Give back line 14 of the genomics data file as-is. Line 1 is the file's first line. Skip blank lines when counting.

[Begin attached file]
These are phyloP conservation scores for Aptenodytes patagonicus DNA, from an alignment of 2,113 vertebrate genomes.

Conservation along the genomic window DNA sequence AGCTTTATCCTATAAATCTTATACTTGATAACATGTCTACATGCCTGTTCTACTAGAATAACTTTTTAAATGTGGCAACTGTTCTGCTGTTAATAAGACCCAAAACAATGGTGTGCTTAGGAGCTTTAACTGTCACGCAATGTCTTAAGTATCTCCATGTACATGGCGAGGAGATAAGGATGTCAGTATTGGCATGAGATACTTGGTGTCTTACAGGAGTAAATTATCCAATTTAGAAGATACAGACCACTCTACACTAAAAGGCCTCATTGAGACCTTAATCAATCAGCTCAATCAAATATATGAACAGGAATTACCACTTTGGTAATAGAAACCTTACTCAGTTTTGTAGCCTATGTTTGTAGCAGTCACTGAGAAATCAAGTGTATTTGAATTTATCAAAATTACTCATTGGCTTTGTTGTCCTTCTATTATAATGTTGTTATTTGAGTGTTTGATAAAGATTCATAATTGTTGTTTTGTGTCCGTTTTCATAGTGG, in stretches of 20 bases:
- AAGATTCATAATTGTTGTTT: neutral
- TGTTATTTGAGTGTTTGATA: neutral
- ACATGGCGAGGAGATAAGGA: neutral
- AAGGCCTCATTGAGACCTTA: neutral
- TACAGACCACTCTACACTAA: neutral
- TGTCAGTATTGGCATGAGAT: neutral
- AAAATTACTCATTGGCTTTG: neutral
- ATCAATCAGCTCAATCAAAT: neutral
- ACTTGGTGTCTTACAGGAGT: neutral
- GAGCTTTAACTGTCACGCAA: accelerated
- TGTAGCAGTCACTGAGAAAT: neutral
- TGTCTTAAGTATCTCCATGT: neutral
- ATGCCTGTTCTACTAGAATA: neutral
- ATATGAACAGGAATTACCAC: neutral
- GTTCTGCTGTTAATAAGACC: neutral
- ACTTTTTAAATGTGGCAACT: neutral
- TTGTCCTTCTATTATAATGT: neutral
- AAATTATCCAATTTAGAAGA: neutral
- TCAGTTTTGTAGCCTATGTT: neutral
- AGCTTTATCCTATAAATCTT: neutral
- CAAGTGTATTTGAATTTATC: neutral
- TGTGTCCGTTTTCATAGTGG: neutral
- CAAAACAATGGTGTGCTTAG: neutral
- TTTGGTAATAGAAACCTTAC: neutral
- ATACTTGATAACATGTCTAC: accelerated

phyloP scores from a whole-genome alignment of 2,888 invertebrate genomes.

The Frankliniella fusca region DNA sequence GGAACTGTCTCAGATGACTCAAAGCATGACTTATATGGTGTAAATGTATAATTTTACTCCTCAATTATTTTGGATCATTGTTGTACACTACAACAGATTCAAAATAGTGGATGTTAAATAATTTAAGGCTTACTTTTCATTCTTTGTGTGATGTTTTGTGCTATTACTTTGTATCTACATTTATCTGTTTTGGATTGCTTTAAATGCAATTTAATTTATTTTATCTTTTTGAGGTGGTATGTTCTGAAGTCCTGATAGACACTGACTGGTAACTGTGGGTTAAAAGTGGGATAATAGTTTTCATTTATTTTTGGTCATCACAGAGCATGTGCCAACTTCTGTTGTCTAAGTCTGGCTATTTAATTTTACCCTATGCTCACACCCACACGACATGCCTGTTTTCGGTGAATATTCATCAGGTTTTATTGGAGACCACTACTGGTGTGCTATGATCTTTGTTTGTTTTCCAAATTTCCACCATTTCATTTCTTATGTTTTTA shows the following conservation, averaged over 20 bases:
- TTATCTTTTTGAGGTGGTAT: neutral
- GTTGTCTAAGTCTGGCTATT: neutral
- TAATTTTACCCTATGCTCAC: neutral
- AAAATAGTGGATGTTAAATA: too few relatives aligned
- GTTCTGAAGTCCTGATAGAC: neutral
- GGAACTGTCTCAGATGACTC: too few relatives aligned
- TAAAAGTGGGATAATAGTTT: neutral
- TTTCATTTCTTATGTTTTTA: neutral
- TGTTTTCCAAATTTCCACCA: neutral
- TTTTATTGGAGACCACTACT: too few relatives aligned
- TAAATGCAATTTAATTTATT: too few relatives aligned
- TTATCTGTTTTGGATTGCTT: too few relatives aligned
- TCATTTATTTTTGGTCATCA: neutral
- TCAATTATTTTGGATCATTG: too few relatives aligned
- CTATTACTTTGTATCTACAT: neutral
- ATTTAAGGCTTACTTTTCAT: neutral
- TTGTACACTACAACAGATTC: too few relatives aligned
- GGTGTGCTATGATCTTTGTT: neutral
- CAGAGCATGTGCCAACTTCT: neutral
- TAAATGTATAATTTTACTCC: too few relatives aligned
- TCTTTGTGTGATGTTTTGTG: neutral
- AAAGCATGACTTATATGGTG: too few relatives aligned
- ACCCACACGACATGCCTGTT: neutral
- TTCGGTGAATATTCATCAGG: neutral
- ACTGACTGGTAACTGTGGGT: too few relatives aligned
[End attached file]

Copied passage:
- TGTCTTAAGTATCTCCATGT: neutral